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Shea Stadium Nearly Had Astroturf

By Mike Silva ~ February 25th, 2012. Filed under: New York Mets, NY Baseball Memories.

I was surprised when I found out earlier this week that Shea Stadium nearly went Astroturf for the 1985 season.

Over at Sports Media Watchdog, I interviewed Michael Damergis, author of a great 25th anniversary book about the United States Football League called “USFL: The Rebel League the NFL Didn’t Respect but Feared.”

During the 30-minute podcast, Damergis talks about the rise in popularity of the league- in Detroit they were more popular than the Lions- the stars that went on to great NFL careers (Jim Kelly, Herschel Walker, Bart Oates, Antony Carter, Doug Flutie), coaches who cut their teeth in the league (Jim Mora and Steve Spurrier), and why it ultimately folded in 1986. One of the interesting stories was about the New Jersey Generals, who played at Giants Stadium. Their owner was none other than Donald Trump.

Damergis informed me that Trump wanted to move the Generals to Shea Stadium and the Mets were going to accommodate the move by installing artificial turf. The plan was scrapped by the city when they learned they had to tear out the entire field and build four-foot foundation around it to support it. Here is an excerpt from the November 15th, 1984 edition of The Day:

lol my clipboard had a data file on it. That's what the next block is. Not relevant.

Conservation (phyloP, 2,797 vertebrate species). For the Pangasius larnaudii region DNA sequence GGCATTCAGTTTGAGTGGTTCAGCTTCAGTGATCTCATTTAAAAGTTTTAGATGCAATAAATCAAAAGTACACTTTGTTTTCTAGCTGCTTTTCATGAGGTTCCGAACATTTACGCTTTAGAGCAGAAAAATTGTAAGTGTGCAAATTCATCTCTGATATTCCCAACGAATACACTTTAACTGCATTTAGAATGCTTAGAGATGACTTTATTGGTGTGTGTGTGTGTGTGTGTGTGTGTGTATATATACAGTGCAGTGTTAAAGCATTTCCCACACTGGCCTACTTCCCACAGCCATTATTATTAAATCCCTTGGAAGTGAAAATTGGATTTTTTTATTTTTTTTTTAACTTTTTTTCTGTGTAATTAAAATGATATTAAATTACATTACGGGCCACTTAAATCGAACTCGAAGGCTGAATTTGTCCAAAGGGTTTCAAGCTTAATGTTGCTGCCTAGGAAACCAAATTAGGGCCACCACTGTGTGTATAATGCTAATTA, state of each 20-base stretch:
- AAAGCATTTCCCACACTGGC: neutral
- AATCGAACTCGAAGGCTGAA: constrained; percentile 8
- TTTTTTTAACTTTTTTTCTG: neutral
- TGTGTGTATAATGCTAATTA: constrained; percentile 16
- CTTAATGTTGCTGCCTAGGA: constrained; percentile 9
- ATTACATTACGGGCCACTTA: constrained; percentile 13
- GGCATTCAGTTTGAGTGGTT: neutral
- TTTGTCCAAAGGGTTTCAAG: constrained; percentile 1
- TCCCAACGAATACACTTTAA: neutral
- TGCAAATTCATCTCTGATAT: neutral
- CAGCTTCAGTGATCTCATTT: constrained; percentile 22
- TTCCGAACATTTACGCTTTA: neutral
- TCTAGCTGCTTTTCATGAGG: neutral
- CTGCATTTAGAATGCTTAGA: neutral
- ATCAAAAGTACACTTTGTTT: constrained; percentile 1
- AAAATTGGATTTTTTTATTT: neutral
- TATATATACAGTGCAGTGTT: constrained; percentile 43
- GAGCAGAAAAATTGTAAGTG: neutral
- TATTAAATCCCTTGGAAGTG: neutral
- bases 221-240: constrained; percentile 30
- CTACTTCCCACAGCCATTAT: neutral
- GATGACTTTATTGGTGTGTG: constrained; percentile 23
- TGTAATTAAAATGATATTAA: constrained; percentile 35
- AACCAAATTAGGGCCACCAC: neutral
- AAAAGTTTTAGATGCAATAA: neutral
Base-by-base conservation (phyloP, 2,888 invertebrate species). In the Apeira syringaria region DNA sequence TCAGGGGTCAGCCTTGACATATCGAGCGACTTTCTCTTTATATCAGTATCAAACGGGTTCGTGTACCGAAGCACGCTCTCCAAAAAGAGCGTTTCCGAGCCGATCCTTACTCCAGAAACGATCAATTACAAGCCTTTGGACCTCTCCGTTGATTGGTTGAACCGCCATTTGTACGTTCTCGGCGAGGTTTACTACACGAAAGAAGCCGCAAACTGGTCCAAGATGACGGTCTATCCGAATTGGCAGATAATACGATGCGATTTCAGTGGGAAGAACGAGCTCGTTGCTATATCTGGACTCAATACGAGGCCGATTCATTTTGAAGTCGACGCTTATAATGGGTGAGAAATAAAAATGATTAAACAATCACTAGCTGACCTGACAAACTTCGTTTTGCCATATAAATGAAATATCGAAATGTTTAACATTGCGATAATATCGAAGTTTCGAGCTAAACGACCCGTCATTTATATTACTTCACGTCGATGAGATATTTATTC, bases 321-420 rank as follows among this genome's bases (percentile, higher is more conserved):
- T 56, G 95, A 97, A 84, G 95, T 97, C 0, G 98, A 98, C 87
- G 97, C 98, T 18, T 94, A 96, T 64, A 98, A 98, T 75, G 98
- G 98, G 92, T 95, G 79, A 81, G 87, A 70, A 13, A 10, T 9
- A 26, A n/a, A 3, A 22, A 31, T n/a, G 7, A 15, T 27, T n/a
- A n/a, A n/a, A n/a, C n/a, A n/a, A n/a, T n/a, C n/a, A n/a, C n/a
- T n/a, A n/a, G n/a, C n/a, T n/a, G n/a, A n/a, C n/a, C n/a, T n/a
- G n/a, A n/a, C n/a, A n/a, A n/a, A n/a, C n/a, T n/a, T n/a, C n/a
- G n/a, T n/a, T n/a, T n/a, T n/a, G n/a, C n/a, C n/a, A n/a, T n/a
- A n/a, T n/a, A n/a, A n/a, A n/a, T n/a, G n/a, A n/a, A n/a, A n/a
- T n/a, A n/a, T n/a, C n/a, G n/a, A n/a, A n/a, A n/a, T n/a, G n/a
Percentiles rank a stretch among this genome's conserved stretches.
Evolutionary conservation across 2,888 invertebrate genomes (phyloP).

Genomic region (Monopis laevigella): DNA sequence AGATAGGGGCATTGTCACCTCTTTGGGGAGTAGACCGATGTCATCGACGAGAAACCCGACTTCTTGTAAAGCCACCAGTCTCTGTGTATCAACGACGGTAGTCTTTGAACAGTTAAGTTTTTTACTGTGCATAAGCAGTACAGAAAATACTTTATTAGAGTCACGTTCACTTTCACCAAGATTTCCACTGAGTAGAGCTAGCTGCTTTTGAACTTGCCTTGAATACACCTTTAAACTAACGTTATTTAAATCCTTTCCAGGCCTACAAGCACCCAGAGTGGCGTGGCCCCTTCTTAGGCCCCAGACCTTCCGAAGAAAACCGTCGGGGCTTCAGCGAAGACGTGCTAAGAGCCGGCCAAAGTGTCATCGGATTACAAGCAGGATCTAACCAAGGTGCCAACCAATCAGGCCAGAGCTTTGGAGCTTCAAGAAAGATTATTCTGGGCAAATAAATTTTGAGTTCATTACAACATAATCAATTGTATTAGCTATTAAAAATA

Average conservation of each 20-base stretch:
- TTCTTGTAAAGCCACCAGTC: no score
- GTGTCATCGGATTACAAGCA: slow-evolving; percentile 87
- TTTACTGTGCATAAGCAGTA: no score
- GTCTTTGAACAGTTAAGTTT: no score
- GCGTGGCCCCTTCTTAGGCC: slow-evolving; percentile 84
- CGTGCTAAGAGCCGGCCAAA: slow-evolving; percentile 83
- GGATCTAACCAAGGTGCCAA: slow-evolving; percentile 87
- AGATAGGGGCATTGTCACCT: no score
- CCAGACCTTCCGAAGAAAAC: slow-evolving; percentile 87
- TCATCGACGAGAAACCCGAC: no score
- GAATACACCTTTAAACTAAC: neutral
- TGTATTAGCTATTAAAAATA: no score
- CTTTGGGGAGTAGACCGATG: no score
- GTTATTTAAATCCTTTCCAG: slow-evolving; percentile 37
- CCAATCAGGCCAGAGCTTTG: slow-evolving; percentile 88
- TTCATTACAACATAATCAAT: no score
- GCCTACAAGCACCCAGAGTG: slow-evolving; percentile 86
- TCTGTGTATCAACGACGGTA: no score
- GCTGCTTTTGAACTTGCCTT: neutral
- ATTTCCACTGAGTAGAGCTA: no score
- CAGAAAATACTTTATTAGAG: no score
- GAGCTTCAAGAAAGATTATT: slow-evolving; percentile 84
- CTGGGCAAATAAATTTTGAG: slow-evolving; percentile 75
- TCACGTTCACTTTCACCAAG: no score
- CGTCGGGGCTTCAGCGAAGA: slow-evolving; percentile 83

New York City Officials said Wednesday that the Koch administration and the Mets have decided against installing artificial turf at Shea Stadium and that they plan to upgrade some of their plush luxury boxes…Mayor Edward Koch and the Mets last April said the city would spend $25 million to renovate the ballpark, but suggested that changes by the Mets might boost the cost to $40 million.”  

Some additional research uncovered that Trump also tried to build a football stadium for the Generals across the street from Shea. Of course, Trump has been accused of being the reason the USFL folded because of his push to move the league from the spring to the fall in order to compete with the NFL. Many believe Trump had his eyes on an NFL franchise and wasn’t as invested in the league as the other owners. It was the main premise behind and ESPN 30 for 30 film, “Small Potatoes,” that ran last year.